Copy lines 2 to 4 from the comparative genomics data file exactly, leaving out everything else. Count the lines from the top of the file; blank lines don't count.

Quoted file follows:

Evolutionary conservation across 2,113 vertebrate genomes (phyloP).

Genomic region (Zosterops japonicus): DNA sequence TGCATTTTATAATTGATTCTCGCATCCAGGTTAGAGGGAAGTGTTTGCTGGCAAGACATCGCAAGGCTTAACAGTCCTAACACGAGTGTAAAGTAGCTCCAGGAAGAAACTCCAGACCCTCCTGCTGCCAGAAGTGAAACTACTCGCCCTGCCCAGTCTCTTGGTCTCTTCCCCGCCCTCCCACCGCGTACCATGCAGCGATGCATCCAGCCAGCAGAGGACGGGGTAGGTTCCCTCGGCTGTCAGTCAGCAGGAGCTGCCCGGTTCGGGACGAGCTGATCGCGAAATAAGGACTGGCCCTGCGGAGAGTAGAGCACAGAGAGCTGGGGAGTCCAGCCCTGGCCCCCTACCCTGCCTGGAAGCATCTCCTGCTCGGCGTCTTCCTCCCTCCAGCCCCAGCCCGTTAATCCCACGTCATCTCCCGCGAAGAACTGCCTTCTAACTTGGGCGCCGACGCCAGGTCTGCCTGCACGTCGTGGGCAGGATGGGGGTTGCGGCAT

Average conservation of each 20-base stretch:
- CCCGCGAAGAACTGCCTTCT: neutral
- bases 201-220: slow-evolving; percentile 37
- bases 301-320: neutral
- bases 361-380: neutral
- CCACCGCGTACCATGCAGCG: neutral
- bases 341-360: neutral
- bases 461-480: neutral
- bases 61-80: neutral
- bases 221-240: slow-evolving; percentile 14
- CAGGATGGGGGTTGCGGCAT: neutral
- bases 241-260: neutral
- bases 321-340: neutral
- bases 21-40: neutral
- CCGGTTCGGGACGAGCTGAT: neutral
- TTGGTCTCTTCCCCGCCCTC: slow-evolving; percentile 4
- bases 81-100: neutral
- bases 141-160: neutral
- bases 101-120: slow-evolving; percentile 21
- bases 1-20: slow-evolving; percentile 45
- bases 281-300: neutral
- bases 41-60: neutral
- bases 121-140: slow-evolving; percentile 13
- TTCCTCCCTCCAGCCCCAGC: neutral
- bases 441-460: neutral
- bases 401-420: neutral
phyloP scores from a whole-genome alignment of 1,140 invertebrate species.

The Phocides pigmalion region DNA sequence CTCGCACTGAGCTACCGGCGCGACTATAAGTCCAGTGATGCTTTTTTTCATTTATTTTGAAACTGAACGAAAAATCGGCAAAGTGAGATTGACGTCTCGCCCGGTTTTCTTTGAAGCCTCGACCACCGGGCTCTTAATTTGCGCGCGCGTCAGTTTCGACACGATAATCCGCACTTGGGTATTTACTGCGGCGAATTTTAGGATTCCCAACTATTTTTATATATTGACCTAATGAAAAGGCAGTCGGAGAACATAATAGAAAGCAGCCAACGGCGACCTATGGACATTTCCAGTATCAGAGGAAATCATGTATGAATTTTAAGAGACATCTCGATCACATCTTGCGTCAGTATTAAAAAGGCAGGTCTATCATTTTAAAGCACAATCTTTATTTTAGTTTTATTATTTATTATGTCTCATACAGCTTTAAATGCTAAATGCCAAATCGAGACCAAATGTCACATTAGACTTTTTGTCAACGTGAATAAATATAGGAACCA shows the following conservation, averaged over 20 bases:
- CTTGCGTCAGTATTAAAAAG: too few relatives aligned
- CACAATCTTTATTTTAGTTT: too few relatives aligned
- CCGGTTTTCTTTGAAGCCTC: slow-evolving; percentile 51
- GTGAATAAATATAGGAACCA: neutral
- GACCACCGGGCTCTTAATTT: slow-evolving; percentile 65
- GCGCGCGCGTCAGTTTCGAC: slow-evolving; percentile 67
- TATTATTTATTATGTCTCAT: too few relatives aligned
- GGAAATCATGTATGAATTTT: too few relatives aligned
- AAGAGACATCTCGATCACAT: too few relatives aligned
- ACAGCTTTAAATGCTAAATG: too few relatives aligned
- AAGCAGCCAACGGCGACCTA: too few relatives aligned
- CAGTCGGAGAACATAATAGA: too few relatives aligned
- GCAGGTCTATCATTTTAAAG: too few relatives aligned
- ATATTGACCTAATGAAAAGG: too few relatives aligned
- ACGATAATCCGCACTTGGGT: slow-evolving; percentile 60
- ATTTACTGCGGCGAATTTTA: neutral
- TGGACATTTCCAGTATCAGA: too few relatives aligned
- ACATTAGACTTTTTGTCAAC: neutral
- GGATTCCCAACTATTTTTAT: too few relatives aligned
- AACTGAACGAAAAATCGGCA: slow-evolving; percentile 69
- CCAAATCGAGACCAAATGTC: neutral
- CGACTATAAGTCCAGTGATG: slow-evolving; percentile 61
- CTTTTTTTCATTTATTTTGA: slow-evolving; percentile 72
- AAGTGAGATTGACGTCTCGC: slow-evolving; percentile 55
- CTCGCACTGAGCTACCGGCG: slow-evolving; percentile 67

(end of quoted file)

Genomic region (Zosterops japonicus): DNA sequence TGCATTTTATAATTGATTCTCGCATCCAGGTTAGAGGGAAGTGTTTGCTGGCAAGACATCGCAAGGCTTAACAGTCCTAACACGAGTGTAAAGTAGCTCCAGGAAGAAACTCCAGACCCTCCTGCTGCCAGAAGTGAAACTACTCGCCCTGCCCAGTCTCTTGGTCTCTTCCCCGCCCTCCCACCGCGTACCATGCAGCGATGCATCCAGCCAGCAGAGGACGGGGTAGGTTCCCTCGGCTGTCAGTCAGCAGGAGCTGCCCGGTTCGGGACGAGCTGATCGCGAAATAAGGACTGGCCCTGCGGAGAGTAGAGCACAGAGAGCTGGGGAGTCCAGCCCTGGCCCCCTACCCTGCCTGGAAGCATCTCCTGCTCGGCGTCTTCCTCCCTCCAGCCCCAGCCCGTTAATCCCACGTCATCTCCCGCGAAGAACTGCCTTCTAACTTGGGCGCCGACGCCAGGTCTGCCTGCACGTCGTGGGCAGGATGGGGGTTGCGGCAT

Average conservation of each 20-base stretch:
- CCCGCGAAGAACTGCCTTCT: neutral